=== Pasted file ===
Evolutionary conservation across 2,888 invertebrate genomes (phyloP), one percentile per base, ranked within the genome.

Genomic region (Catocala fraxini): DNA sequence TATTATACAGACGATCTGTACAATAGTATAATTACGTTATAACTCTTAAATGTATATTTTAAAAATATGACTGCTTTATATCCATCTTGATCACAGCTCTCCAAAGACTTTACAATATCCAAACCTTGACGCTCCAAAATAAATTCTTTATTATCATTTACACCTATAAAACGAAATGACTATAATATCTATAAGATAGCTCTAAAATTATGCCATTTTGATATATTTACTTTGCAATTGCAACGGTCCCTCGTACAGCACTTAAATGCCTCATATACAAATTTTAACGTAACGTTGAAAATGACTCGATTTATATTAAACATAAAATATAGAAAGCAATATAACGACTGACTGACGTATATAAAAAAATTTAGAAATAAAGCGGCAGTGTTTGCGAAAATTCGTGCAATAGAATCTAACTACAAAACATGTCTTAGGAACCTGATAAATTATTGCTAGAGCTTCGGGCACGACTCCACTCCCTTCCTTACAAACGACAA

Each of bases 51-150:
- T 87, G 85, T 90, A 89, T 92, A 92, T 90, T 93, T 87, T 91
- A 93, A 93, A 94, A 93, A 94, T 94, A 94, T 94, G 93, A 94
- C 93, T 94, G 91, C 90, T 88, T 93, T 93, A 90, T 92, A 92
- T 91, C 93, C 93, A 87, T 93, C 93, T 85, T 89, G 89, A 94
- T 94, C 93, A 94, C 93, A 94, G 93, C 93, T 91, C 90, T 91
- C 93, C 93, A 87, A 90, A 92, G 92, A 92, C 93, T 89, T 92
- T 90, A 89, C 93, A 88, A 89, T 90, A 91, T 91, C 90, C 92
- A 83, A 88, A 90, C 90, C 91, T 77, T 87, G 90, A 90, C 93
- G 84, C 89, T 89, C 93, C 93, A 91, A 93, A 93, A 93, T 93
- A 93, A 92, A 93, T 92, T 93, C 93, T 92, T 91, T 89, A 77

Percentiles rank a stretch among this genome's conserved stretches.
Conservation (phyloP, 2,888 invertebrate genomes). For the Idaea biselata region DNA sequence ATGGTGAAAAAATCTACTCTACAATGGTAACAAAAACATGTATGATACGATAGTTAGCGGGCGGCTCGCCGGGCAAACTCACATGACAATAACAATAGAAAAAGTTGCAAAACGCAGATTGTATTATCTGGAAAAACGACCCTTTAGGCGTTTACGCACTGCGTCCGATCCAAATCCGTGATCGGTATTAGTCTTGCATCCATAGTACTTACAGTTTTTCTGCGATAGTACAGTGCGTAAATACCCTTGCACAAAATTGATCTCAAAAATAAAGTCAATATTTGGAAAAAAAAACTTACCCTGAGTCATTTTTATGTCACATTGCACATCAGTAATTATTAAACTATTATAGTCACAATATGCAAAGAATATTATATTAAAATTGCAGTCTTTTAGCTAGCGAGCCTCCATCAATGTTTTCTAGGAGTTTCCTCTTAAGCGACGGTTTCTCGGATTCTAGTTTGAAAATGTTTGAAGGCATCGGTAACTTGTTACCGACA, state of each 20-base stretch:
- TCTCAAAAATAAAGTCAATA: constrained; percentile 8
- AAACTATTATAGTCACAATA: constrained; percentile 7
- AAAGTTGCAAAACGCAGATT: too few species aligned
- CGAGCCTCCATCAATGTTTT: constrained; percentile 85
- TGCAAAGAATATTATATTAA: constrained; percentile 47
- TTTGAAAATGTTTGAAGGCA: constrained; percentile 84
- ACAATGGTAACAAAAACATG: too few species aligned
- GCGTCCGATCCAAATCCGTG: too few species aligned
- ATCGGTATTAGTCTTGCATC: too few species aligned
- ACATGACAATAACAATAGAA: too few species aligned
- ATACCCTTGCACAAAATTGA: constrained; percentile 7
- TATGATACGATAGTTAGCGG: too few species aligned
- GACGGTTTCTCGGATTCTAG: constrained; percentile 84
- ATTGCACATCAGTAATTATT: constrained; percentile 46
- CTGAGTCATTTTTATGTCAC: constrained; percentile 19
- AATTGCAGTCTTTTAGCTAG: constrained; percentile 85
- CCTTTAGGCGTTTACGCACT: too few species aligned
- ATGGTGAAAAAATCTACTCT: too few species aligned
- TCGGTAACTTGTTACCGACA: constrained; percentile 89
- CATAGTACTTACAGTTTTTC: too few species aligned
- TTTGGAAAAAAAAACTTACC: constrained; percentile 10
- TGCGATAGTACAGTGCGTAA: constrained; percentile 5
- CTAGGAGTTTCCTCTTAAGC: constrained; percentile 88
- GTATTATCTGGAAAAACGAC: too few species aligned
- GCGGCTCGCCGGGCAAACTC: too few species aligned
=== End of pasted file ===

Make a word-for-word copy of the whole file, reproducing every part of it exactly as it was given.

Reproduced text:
Evolutionary conservation across 2,888 invertebrate genomes (phyloP), one percentile per base, ranked within the genome.

Genomic region (Catocala fraxini): DNA sequence TATTATACAGACGATCTGTACAATAGTATAATTACGTTATAACTCTTAAATGTATATTTTAAAAATATGACTGCTTTATATCCATCTTGATCACAGCTCTCCAAAGACTTTACAATATCCAAACCTTGACGCTCCAAAATAAATTCTTTATTATCATTTACACCTATAAAACGAAATGACTATAATATCTATAAGATAGCTCTAAAATTATGCCATTTTGATATATTTACTTTGCAATTGCAACGGTCCCTCGTACAGCACTTAAATGCCTCATATACAAATTTTAACGTAACGTTGAAAATGACTCGATTTATATTAAACATAAAATATAGAAAGCAATATAACGACTGACTGACGTATATAAAAAAATTTAGAAATAAAGCGGCAGTGTTTGCGAAAATTCGTGCAATAGAATCTAACTACAAAACATGTCTTAGGAACCTGATAAATTATTGCTAGAGCTTCGGGCACGACTCCACTCCCTTCCTTACAAACGACAA

Each of bases 51-150:
- T 87, G 85, T 90, A 89, T 92, A 92, T 90, T 93, T 87, T 91
- A 93, A 93, A 94, A 93, A 94, T 94, A 94, T 94, G 93, A 94
- C 93, T 94, G 91, C 90, T 88, T 93, T 93, A 90, T 92, A 92
- T 91, C 93, C 93, A 87, T 93, C 93, T 85, T 89, G 89, A 94
- T 94, C 93, A 94, C 93, A 94, G 93, C 93, T 91, C 90, T 91
- C 93, C 93, A 87, A 90, A 92, G 92, A 92, C 93, T 89, T 92
- T 90, A 89, C 93, A 88, A 89, T 90, A 91, T 91, C 90, C 92
- A 83, A 88, A 90, C 90, C 91, T 77, T 87, G 90, A 90, C 93
- G 84, C 89, T 89, C 93, C 93, A 91, A 93, A 93, A 93, T 93
- A 93, A 92, A 93, T 92, T 93, C 93, T 92, T 91, T 89, A 77

Percentiles rank a stretch among this genome's conserved stretches.
Conservation (phyloP, 2,888 invertebrate genomes). For the Idaea biselata region DNA sequence ATGGTGAAAAAATCTACTCTACAATGGTAACAAAAACATGTATGATACGATAGTTAGCGGGCGGCTCGCCGGGCAAACTCACATGACAATAACAATAGAAAAAGTTGCAAAACGCAGATTGTATTATCTGGAAAAACGACCCTTTAGGCGTTTACGCACTGCGTCCGATCCAAATCCGTGATCGGTATTAGTCTTGCATCCATAGTACTTACAGTTTTTCTGCGATAGTACAGTGCGTAAATACCCTTGCACAAAATTGATCTCAAAAATAAAGTCAATATTTGGAAAAAAAAACTTACCCTGAGTCATTTTTATGTCACATTGCACATCAGTAATTATTAAACTATTATAGTCACAATATGCAAAGAATATTATATTAAAATTGCAGTCTTTTAGCTAGCGAGCCTCCATCAATGTTTTCTAGGAGTTTCCTCTTAAGCGACGGTTTCTCGGATTCTAGTTTGAAAATGTTTGAAGGCATCGGTAACTTGTTACCGACA, state of each 20-base stretch:
- TCTCAAAAATAAAGTCAATA: constrained; percentile 8
- AAACTATTATAGTCACAATA: constrained; percentile 7
- AAAGTTGCAAAACGCAGATT: too few species aligned
- CGAGCCTCCATCAATGTTTT: constrained; percentile 85
- TGCAAAGAATATTATATTAA: constrained; percentile 47
- TTTGAAAATGTTTGAAGGCA: constrained; percentile 84
- ACAATGGTAACAAAAACATG: too few species aligned
- GCGTCCGATCCAAATCCGTG: too few species aligned
- ATCGGTATTAGTCTTGCATC: too few species aligned
- ACATGACAATAACAATAGAA: too few species aligned
- ATACCCTTGCACAAAATTGA: constrained; percentile 7
- TATGATACGATAGTTAGCGG: too few species aligned
- GACGGTTTCTCGGATTCTAG: constrained; percentile 84
- ATTGCACATCAGTAATTATT: constrained; percentile 46
- CTGAGTCATTTTTATGTCAC: constrained; percentile 19
- AATTGCAGTCTTTTAGCTAG: constrained; percentile 85
- CCTTTAGGCGTTTACGCACT: too few species aligned
- ATGGTGAAAAAATCTACTCT: too few species aligned
- TCGGTAACTTGTTACCGACA: constrained; percentile 89
- CATAGTACTTACAGTTTTTC: too few species aligned
- TTTGGAAAAAAAAACTTACC: constrained; percentile 10
- TGCGATAGTACAGTGCGTAA: constrained; percentile 5
- CTAGGAGTTTCCTCTTAAGC: constrained; percentile 88
- GTATTATCTGGAAAAACGAC: too few species aligned
- GCGGCTCGCCGGGCAAACTC: too few species aligned